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Ultra light weight lock

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Ultra light weight lock

Old 04-08-15, 06:54 AM
  #1  
GlennR
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Ultra light weight lock

Anyone suggest one that can be tossed in a jersey pocket for securing a bike when you run into a deli?

I'm just looking for one that will prevent someone from just walking way with it.
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Old 04-08-15, 07:03 AM
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If that's what you want, retractable cable locks like Pacsafe Retractasafe 250, which is 90gm, is both easy to carry and light. Masterlock has similar.

Pacsafe - Retractasafe 250 4-dial retractable cable lock
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Old 04-08-15, 07:03 AM
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I got one of the small word locks on Amazon. It fits in a jersey pocket and weighs about as much as my iPhone.
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Old 04-08-15, 07:03 AM
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Here's 2... any reviews? Any others?

Knog - Milkman - Cable & Combo - Locks - Bike


https://www.quirky.com/invent/321820...categories=all
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Old 04-08-15, 07:09 AM
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That blue strap thing does not seem to even exist.
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Old 04-08-15, 07:18 AM
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I use a small combination-cable lock (less than $10). I actually keep it in my saddle bag.

I use it when I stop to get a coffee but I only leave the bike long enough to get the coffee (and maybe relieve myself). Although at winter warm-up stops I do keep an eye on the bike out the window of the coffee shop (instead of dinking the coffee outside).

Anyone who is predisposed to taking bicycles will have no trouble defeating the cable lock.... or ANY lock. They will already have their plan and they will take the bicycle(s) that benefit them the most.

The cable lock defeats the impulse thief. The 14-16 (even 20) year old kid who's brain isn't fully formed and who's behavior isn't always rational. They won't have the heavy cutter needed to cut the cable. For the areas "where I ride"... I am guessing... opportunist kids take the bulk of most stolen bikes.

Last edited by Dave Cutter; 04-08-15 at 07:24 AM.
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Old 04-08-15, 08:35 AM
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Originally Posted by Dave Cutter View Post
Anyone who is predisposed to taking bicycles will have no trouble defeating the cable lock.... or ANY lock. They will already have their plan and they will take the bicycle(s) that benefit them the most.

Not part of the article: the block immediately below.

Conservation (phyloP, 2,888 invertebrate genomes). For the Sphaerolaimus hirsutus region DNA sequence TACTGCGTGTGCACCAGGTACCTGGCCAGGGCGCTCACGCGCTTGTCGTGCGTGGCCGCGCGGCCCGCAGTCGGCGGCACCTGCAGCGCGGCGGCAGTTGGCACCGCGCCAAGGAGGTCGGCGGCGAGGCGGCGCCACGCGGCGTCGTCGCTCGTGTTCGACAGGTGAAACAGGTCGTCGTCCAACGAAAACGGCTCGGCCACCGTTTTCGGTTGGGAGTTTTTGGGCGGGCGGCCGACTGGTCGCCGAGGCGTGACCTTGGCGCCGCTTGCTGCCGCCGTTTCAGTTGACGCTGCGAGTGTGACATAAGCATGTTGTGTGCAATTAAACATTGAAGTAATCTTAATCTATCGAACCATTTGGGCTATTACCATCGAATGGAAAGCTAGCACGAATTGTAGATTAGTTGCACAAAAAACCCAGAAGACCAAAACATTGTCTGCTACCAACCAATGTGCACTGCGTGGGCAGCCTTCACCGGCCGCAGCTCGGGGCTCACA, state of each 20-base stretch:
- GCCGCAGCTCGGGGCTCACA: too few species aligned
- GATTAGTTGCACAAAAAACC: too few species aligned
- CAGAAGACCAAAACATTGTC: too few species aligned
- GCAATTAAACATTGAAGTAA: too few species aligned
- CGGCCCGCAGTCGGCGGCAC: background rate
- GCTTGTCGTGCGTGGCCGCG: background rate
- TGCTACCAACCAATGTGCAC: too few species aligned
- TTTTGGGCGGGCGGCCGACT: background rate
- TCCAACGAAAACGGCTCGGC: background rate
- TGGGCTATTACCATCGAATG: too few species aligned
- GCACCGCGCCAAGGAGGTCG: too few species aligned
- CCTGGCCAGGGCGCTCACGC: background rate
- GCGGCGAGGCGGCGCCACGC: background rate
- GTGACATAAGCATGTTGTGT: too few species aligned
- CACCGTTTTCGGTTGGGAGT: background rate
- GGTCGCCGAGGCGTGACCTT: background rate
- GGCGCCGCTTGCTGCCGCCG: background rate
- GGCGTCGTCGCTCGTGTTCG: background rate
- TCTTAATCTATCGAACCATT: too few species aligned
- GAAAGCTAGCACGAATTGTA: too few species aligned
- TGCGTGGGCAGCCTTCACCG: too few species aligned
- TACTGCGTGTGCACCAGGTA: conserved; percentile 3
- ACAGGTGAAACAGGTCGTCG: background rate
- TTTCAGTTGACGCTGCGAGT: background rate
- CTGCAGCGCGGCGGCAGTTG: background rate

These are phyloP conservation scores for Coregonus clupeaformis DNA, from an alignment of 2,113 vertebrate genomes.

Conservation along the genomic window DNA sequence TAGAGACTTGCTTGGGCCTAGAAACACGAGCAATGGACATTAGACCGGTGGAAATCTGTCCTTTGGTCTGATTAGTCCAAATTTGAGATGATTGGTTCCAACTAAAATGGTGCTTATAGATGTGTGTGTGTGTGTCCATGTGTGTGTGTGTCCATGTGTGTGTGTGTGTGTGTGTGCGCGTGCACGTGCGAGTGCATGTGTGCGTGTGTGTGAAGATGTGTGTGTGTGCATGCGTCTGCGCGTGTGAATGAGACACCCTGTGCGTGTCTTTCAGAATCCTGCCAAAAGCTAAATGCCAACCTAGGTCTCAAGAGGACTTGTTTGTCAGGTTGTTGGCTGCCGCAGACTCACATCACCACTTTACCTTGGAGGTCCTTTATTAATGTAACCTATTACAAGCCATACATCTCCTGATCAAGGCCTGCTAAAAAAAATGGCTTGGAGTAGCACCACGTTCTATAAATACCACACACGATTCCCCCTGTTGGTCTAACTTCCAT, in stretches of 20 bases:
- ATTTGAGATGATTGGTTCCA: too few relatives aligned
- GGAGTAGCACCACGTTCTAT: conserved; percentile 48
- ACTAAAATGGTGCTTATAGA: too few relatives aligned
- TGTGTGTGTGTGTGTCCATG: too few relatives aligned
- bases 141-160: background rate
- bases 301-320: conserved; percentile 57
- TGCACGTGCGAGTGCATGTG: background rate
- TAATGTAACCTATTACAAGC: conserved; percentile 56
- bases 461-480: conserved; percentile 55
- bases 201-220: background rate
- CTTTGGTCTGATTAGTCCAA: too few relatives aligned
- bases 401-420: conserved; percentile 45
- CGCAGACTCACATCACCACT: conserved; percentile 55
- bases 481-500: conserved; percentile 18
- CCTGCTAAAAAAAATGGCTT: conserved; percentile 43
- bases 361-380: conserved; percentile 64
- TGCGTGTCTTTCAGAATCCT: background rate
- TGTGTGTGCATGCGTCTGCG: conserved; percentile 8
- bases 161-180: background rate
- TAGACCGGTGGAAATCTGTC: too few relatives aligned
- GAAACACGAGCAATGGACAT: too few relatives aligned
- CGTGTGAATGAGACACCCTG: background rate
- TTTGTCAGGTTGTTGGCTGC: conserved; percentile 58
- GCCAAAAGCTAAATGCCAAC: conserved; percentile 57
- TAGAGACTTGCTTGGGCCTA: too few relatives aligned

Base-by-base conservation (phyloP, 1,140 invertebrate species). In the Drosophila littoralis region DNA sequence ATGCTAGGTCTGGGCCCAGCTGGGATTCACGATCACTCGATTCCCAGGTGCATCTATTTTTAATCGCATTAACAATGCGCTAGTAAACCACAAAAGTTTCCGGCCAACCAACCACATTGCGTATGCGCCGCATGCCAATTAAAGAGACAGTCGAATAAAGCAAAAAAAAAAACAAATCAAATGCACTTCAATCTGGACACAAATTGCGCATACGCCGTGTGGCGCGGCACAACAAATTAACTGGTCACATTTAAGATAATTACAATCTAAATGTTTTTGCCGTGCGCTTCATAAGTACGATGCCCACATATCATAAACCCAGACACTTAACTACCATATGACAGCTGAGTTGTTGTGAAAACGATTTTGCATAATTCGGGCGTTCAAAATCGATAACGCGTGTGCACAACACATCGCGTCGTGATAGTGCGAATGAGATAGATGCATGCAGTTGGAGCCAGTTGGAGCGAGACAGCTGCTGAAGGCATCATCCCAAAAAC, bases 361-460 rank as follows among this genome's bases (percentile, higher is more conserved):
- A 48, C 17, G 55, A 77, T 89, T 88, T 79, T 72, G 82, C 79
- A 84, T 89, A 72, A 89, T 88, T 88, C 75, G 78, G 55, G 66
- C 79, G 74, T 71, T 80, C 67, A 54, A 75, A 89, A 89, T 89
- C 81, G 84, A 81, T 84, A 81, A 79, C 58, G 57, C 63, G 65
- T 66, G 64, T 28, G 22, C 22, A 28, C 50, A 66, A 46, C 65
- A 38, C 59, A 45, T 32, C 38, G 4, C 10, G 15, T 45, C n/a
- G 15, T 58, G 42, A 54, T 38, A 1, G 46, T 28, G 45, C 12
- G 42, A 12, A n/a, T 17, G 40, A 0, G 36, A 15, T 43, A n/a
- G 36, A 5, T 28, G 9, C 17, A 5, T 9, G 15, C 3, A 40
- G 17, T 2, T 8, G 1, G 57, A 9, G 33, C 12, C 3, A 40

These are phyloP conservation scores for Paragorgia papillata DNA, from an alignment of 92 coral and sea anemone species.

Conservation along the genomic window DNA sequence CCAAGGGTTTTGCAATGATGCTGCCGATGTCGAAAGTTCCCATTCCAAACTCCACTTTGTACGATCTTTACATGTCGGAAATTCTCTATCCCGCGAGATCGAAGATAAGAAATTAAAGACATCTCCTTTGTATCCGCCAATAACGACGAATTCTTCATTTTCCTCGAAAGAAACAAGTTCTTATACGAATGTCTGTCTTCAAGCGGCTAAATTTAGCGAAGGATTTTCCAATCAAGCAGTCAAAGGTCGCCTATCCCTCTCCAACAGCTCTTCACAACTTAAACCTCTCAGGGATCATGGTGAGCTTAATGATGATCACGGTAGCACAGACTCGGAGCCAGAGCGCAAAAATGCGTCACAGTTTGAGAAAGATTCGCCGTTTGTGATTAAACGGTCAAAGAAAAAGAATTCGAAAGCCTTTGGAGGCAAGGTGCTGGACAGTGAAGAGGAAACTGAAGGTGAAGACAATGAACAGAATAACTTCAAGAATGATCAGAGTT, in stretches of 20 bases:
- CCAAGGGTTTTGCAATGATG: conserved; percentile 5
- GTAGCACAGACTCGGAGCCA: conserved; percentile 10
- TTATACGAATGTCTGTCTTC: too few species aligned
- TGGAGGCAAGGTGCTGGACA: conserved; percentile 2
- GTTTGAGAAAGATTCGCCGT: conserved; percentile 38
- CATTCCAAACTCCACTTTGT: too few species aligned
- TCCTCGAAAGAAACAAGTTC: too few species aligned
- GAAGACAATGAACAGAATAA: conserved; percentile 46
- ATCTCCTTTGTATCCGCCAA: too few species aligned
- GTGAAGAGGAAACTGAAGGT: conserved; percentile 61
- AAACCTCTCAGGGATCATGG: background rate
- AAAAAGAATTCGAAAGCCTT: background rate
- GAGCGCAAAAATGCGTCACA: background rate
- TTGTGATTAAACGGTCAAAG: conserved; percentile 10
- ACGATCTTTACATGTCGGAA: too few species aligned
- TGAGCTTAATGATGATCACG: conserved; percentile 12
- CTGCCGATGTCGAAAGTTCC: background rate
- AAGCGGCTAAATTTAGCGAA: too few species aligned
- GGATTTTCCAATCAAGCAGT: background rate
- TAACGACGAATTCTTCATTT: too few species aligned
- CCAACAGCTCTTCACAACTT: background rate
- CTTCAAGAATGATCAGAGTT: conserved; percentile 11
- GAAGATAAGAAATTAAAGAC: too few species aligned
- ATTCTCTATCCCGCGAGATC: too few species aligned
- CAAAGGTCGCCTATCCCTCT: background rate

The cable lock defeats the impulse thief. The 14-16 (even 20) year old kid who's brain isn't fully formed and who's behavior isn't always rational. They won't have the heavy cutter needed to cut the cable. For the areas "where I ride"... I am guessing... opportunist kids take the bulk of most stolen bikes.
Agreed... my intention is so someone can't just walk away. Anyone knowing a location is popular for cyclists will have a cable cutter and only a 40# chain will stop them.
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Old 04-08-15, 09:45 AM
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Originally Posted by Dave Cutter View Post
Anyone who is predisposed to taking bicycles will have no trouble defeating the cable lock.... or ANY lock. They will already have their plan and they will take the bicycle(s) that benefit them the most.
Well that's plainly untrue, and leads one to the wrong approach to lock selection.
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Old 04-08-15, 11:23 AM
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I got a really cheap lock from Performance because I also wanted to be able to lock my bike up for really quick stops with the intent of only preventing the opportunist thief. I found one small enough I just keep it in my saddle bag too.
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Old 04-08-15, 11:40 AM
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Originally Posted by chaadster View Post
Well that's plainly untrue, and leads one to the wrong approach to lock selection.
No...

I am sorry if you somehow think my truism is somehow misleading. There is no way to stop a thief... period. A guy here got stopped and then shot for his bicycle a couple years ago. He bled-out on the street... as the thief rode off on his bike. What lock choice... prevents that?

I have some experience with home alarms. Surprisingly some people can never wrap their minds around the idea... that alarms don't stop break-ins. Alarms... do exactly what the name implies... they alarm people.

Proper (well) locked bikes will deter crime/thief (as do home alarm signs). Why would anyone exert large effort to accomplish what can be accomplished with little effort. OR... why work hard to take this securely locked bike... when the same/like bike over there is so much easier to take.

It is like the old story... when chased by a bear you don't have to out-run the bear. You just have to run fast than the other guy running with you. But make no mistake.... out-running someone else... does NOT make you tougher than a bear.

Last edited by Dave Cutter; 04-08-15 at 11:45 AM.
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Old 04-08-15, 11:57 AM
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Originally Posted by Dave Cutter View Post
No...